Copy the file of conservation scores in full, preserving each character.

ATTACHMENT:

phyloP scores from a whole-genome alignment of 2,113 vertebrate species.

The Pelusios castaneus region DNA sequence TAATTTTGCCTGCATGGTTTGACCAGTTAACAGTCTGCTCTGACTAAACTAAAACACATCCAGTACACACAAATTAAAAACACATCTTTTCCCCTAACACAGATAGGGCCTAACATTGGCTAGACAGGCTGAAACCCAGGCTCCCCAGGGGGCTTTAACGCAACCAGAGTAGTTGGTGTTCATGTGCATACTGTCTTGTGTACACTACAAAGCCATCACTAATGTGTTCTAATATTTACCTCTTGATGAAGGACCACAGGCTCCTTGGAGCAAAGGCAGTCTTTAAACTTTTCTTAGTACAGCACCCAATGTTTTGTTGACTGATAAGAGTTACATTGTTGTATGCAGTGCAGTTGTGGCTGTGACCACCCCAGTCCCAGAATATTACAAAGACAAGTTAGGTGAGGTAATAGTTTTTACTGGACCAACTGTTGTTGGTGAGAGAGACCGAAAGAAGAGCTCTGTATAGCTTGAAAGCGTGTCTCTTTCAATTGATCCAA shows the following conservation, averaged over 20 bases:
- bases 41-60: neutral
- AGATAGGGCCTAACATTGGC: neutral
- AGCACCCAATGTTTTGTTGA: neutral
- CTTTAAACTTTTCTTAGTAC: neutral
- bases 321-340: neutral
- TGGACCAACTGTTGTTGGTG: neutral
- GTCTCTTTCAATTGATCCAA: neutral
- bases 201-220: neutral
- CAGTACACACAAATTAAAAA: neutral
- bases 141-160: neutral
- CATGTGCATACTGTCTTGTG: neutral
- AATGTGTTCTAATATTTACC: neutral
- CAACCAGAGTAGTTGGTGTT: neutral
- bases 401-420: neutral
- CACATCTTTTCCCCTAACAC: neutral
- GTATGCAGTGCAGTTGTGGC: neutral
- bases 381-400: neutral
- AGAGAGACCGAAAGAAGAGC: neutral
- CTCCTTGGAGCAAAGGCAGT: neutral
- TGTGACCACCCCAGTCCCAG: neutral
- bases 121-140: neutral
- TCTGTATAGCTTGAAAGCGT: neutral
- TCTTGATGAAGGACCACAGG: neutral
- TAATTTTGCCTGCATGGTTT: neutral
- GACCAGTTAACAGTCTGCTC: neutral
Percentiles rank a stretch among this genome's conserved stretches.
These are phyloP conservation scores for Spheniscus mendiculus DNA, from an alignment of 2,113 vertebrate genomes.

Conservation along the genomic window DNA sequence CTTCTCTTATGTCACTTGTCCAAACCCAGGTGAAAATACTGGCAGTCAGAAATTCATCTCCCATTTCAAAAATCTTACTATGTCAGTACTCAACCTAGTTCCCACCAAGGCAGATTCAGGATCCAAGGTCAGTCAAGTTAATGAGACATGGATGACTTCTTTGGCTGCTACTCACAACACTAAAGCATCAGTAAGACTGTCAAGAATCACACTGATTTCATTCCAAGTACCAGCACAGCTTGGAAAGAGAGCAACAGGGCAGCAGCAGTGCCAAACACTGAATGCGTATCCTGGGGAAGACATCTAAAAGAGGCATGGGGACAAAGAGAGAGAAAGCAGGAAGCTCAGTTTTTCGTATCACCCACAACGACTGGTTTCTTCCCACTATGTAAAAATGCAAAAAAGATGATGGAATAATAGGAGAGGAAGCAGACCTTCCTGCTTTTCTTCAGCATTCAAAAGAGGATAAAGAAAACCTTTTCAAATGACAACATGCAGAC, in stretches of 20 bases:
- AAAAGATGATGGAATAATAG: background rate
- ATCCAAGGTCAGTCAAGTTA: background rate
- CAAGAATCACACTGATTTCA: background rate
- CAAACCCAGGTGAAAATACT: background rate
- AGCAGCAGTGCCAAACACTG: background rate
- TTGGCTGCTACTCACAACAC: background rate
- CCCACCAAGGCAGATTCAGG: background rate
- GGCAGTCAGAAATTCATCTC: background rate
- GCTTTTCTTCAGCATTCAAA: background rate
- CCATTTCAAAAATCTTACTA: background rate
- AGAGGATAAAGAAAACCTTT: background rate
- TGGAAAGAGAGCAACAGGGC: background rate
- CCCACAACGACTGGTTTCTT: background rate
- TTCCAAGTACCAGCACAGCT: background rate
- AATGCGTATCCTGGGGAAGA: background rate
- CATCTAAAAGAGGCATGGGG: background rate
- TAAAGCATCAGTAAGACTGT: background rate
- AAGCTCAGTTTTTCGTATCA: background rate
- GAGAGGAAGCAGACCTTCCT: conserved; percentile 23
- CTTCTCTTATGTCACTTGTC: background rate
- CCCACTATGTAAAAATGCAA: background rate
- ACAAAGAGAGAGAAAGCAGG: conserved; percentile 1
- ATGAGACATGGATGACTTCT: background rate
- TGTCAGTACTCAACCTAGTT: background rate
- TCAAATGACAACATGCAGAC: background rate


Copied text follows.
phyloP scores from a whole-genome alignment of 2,113 vertebrate species.

The Pelusios castaneus region DNA sequence TAATTTTGCCTGCATGGTTTGACCAGTTAACAGTCTGCTCTGACTAAACTAAAACACATCCAGTACACACAAATTAAAAACACATCTTTTCCCCTAACACAGATAGGGCCTAACATTGGCTAGACAGGCTGAAACCCAGGCTCCCCAGGGGGCTTTAACGCAACCAGAGTAGTTGGTGTTCATGTGCATACTGTCTTGTGTACACTACAAAGCCATCACTAATGTGTTCTAATATTTACCTCTTGATGAAGGACCACAGGCTCCTTGGAGCAAAGGCAGTCTTTAAACTTTTCTTAGTACAGCACCCAATGTTTTGTTGACTGATAAGAGTTACATTGTTGTATGCAGTGCAGTTGTGGCTGTGACCACCCCAGTCCCAGAATATTACAAAGACAAGTTAGGTGAGGTAATAGTTTTTACTGGACCAACTGTTGTTGGTGAGAGAGACCGAAAGAAGAGCTCTGTATAGCTTGAAAGCGTGTCTCTTTCAATTGATCCAA shows the following conservation, averaged over 20 bases:
- bases 41-60: neutral
- AGATAGGGCCTAACATTGGC: neutral
- AGCACCCAATGTTTTGTTGA: neutral
- CTTTAAACTTTTCTTAGTAC: neutral
- bases 321-340: neutral
- TGGACCAACTGTTGTTGGTG: neutral
- GTCTCTTTCAATTGATCCAA: neutral
- bases 201-220: neutral
- CAGTACACACAAATTAAAAA: neutral
- bases 141-160: neutral
- CATGTGCATACTGTCTTGTG: neutral
- AATGTGTTCTAATATTTACC: neutral
- CAACCAGAGTAGTTGGTGTT: neutral
- bases 401-420: neutral
- CACATCTTTTCCCCTAACAC: neutral
- GTATGCAGTGCAGTTGTGGC: neutral
- bases 381-400: neutral
- AGAGAGACCGAAAGAAGAGC: neutral
- CTCCTTGGAGCAAAGGCAGT: neutral
- TGTGACCACCCCAGTCCCAG: neutral
- bases 121-140: neutral
- TCTGTATAGCTTGAAAGCGT: neutral
- TCTTGATGAAGGACCACAGG: neutral
- TAATTTTGCCTGCATGGTTT: neutral
- GACCAGTTAACAGTCTGCTC: neutral
Percentiles rank a stretch among this genome's conserved stretches.
These are phyloP conservation scores for Spheniscus mendiculus DNA, from an alignment of 2,113 vertebrate genomes.

Conservation along the genomic window DNA sequence CTTCTCTTATGTCACTTGTCCAAACCCAGGTGAAAATACTGGCAGTCAGAAATTCATCTCCCATTTCAAAAATCTTACTATGTCAGTACTCAACCTAGTTCCCACCAAGGCAGATTCAGGATCCAAGGTCAGTCAAGTTAATGAGACATGGATGACTTCTTTGGCTGCTACTCACAACACTAAAGCATCAGTAAGACTGTCAAGAATCACACTGATTTCATTCCAAGTACCAGCACAGCTTGGAAAGAGAGCAACAGGGCAGCAGCAGTGCCAAACACTGAATGCGTATCCTGGGGAAGACATCTAAAAGAGGCATGGGGACAAAGAGAGAGAAAGCAGGAAGCTCAGTTTTTCGTATCACCCACAACGACTGGTTTCTTCCCACTATGTAAAAATGCAAAAAAGATGATGGAATAATAGGAGAGGAAGCAGACCTTCCTGCTTTTCTTCAGCATTCAAAAGAGGATAAAGAAAACCTTTTCAAATGACAACATGCAGAC, in stretches of 20 bases:
- AAAAGATGATGGAATAATAG: background rate
- ATCCAAGGTCAGTCAAGTTA: background rate
- CAAGAATCACACTGATTTCA: background rate
- CAAACCCAGGTGAAAATACT: background rate
- AGCAGCAGTGCCAAACACTG: background rate
- TTGGCTGCTACTCACAACAC: background rate
- CCCACCAAGGCAGATTCAGG: background rate
- GGCAGTCAGAAATTCATCTC: background rate
- GCTTTTCTTCAGCATTCAAA: background rate
- CCATTTCAAAAATCTTACTA: background rate
- AGAGGATAAAGAAAACCTTT: background rate
- TGGAAAGAGAGCAACAGGGC: background rate
- CCCACAACGACTGGTTTCTT: background rate
- TTCCAAGTACCAGCACAGCT: background rate
- AATGCGTATCCTGGGGAAGA: background rate
- CATCTAAAAGAGGCATGGGG: background rate
- TAAAGCATCAGTAAGACTGT: background rate
- AAGCTCAGTTTTTCGTATCA: background rate
- GAGAGGAAGCAGACCTTCCT: conserved; percentile 23
- CTTCTCTTATGTCACTTGTC: background rate
- CCCACTATGTAAAAATGCAA: background rate
- ACAAAGAGAGAGAAAGCAGG: conserved; percentile 1
- ATGAGACATGGATGACTTCT: background rate
- TGTCAGTACTCAACCTAGTT: background rate
- TCAAATGACAACATGCAGAC: background rate